Federal probe focuses on Delgadillo’s wife

Times Staff Writers

Federal authorities investigating Los Angeles City Atty. Rocky Delgadillo and his wife are seeking information about her consulting business and taxes, according to sources familiar with the inquiry.

Federal prosecutors and FBI agents have expressed interest in at least two firms that hired Michelle Delgadillo -- California Litho-Arts, a printing company based in Los Angeles, and Diane Castano-Sallee & Associates, according to sources familiar with the case who spoke on condition of anonymity because they were not authorized to discuss the ongoing investigation.

A separate source, who also spoke on condition of anonymity, said one area of federal interest is whether Delgadillo’s wife paid taxes on the income earned from her business.


The president of California Litho-Arts, Helen Mars, recently told The Times that her firm had received a subpoena.

California Litho-Arts had city contracts totaling $36,945 between 1993 and 2002, with the vast majority of those contracts expiring before Rocky Delgadillo became city attorney in 2001.

Castano-Sallee’s business has received more than $350,000 in contracts with the city attorney from 2001 to 2004. Two weeks ago, her husband told The Times that Castano-Sallee had not received a federal subpoena. Asked Tuesday whether his quote was still accurate, he said: “Don’t use that.”

Agents and prosecutors met with City Controller Laura Chick, who audits city departments and agencies, two weeks ago to talk about Delgadillo, Chick said Tuesday.

Delgadillo said that neither he nor his wife had been contacted by authorities or knew anything about an investigation, according to his spokesman, Nick Velasquez. Delgadillo knows of no allegation of wrongdoing and said he would cooperate with any inquiry, Velasquez said.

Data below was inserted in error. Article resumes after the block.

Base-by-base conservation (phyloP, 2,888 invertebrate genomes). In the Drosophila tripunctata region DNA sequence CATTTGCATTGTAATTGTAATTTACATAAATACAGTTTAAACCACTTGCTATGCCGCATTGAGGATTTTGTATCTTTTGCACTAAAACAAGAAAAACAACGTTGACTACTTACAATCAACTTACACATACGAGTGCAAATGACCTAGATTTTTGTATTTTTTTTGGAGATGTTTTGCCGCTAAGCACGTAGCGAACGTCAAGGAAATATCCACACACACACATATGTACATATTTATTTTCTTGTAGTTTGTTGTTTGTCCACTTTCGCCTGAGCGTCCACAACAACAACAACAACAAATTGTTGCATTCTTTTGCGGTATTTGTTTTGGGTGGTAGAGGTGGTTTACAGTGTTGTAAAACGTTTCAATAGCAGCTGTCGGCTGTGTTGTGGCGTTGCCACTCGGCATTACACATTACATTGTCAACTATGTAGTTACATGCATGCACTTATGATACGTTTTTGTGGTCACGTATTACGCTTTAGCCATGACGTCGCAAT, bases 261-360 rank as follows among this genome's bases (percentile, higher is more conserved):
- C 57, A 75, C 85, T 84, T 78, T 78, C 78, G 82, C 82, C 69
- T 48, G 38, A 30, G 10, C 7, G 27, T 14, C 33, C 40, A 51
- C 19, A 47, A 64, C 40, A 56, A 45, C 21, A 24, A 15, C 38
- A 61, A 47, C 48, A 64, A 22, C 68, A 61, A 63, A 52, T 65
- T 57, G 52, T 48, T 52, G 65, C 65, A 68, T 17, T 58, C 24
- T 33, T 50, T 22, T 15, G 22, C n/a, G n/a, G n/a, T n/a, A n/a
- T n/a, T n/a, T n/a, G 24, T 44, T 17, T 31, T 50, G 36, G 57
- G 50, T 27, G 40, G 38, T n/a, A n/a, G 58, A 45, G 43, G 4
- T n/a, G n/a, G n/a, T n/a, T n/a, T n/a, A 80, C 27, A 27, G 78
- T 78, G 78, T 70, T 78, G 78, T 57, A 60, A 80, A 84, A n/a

Last year, The Times reported Michelle Delgadillo’s home-based consulting business, C.R.D. Inc., had failed to file state tax returns and operated for years without a required city tax registration certificate. The state Franchise Tax Board suspended the business in 2005 for not filing returns.

Michelle Delgadillo also made headlines when The Times revealed that she had dented her husband’s city car while driving with a suspended license.

Velasquez says a “political agenda” lies behind any allegations made against Delgadillo, who is said to be interested in seeking statewide office when his term expires next year.

“Any allegation of wrongdoing is nothing more than garbage being shoveled by the city attorney’s political opponents hiding behind the cloak of anonymity,” Velasquez said in one such comment. “This is a classic political smear.”

For months, rumors had circulated at City Hall that Delgadillo was under investigation, that his e-mails had been seized and that he had hired a defense lawyer.

Speculation began percolating after FBI agents met with representatives of the Information Technology Agency, the city department that retains e-mails and other electronic records.

The Jan. 15 meeting focused on the city’s protocol for retaining electronic messages, said the department’s general manager, Randi Levin. As of Tuesday evening, a spokesman for Levin said her agency had received no written or oral requests from law enforcement for e-mails from Delgadillo or any other employee of the city attorney’s office.

In recent days, harder evidence began to surface.

Mars, who has been active in city politics for more than a decade, told The Times two weeks ago that her printing company had received a subpoena. Mars said she had not personally seen the legal writ, but she was told by a company official that it related to Delgadillo’s wife.